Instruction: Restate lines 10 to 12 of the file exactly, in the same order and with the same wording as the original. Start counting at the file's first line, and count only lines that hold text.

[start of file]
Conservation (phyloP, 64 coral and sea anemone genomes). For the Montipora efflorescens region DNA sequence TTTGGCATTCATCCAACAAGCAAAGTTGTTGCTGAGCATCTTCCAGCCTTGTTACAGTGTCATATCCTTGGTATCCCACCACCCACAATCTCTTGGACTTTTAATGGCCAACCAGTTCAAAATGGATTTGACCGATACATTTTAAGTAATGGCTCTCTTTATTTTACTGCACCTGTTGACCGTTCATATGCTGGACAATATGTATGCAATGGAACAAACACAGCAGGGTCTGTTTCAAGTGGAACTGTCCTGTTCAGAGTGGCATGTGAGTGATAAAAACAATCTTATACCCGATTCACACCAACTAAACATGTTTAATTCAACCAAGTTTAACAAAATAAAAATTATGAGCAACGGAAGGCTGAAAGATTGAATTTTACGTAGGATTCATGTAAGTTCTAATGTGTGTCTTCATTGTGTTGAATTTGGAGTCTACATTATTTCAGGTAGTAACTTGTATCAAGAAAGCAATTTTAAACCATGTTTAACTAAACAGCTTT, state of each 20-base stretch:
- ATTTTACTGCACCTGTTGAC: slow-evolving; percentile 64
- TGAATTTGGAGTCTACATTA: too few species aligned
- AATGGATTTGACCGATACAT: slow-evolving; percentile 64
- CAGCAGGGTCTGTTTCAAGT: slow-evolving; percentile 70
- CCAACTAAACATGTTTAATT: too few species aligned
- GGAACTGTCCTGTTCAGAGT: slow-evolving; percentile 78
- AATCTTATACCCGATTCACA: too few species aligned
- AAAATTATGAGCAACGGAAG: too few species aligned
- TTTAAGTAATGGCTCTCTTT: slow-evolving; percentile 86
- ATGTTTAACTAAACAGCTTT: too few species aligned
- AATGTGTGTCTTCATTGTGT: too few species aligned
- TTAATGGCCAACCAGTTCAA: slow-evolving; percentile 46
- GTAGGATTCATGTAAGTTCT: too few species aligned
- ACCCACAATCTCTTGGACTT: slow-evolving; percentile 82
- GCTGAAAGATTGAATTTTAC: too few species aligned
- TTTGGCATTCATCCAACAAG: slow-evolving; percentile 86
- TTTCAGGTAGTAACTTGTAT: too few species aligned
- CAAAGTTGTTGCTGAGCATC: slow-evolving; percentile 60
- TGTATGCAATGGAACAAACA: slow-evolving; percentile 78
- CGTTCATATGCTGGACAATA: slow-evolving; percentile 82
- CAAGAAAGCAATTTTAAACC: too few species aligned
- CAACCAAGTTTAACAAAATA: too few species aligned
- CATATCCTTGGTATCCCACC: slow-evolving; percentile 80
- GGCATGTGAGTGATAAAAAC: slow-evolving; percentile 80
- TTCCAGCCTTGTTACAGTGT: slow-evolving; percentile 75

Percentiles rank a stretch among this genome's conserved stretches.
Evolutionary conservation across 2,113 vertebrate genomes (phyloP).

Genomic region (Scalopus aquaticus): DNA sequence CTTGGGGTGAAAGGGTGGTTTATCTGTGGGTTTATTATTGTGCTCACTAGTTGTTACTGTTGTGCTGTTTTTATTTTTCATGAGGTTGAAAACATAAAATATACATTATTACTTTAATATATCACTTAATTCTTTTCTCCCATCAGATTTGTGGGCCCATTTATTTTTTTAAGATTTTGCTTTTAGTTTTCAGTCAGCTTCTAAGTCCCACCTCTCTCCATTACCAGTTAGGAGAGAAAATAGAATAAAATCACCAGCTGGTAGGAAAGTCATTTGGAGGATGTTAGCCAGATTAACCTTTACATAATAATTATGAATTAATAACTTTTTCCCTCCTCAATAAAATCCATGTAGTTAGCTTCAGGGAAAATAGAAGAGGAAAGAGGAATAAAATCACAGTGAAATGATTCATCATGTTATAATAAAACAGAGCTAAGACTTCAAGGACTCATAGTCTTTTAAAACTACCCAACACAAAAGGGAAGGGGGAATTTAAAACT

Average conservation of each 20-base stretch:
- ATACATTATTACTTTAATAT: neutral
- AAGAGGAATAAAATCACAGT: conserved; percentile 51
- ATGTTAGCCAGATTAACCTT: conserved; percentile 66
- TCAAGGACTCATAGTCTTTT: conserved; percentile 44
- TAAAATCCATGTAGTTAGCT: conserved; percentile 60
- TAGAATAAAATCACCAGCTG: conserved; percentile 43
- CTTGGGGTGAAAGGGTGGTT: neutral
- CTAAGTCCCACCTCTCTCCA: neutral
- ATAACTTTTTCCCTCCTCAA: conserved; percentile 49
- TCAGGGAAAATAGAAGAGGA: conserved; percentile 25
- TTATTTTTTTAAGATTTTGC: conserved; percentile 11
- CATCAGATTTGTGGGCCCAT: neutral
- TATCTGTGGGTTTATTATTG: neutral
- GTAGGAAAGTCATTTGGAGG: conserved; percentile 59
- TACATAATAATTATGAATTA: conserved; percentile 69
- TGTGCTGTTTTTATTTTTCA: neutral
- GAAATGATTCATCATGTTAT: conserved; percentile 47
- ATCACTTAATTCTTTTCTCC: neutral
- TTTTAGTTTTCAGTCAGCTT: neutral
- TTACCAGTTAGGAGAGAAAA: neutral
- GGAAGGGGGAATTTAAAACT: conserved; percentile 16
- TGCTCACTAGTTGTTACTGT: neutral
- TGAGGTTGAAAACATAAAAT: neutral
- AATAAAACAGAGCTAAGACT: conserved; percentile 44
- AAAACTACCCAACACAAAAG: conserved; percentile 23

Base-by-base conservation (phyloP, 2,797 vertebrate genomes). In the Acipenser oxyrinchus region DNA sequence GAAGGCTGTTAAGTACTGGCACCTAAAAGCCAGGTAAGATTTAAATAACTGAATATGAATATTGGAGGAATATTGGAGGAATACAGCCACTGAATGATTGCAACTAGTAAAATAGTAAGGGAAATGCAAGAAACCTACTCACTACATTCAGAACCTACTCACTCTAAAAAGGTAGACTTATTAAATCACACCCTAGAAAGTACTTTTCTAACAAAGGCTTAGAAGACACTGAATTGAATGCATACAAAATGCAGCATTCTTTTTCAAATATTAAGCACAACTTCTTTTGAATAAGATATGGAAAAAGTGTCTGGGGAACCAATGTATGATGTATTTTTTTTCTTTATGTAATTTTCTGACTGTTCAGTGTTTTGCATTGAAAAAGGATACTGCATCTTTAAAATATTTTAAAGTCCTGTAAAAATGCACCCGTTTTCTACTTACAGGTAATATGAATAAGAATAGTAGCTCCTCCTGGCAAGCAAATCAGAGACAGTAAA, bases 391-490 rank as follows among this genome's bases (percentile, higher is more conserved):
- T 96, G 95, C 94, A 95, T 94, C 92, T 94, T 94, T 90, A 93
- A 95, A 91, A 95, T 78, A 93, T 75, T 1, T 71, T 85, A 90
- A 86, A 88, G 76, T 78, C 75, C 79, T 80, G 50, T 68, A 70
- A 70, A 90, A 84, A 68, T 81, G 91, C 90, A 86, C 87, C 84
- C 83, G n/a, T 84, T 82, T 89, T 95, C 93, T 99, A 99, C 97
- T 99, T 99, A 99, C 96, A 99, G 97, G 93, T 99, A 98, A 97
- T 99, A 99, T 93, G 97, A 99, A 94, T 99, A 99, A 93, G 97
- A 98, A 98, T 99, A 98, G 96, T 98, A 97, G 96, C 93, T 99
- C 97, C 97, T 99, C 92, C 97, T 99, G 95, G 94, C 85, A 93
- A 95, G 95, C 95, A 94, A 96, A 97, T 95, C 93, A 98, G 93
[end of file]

- TTTAAGTAATGGCTCTCTTT: slow-evolving; percentile 86
- ATGTTTAACTAAACAGCTTT: too few species aligned
- AATGTGTGTCTTCATTGTGT: too few species aligned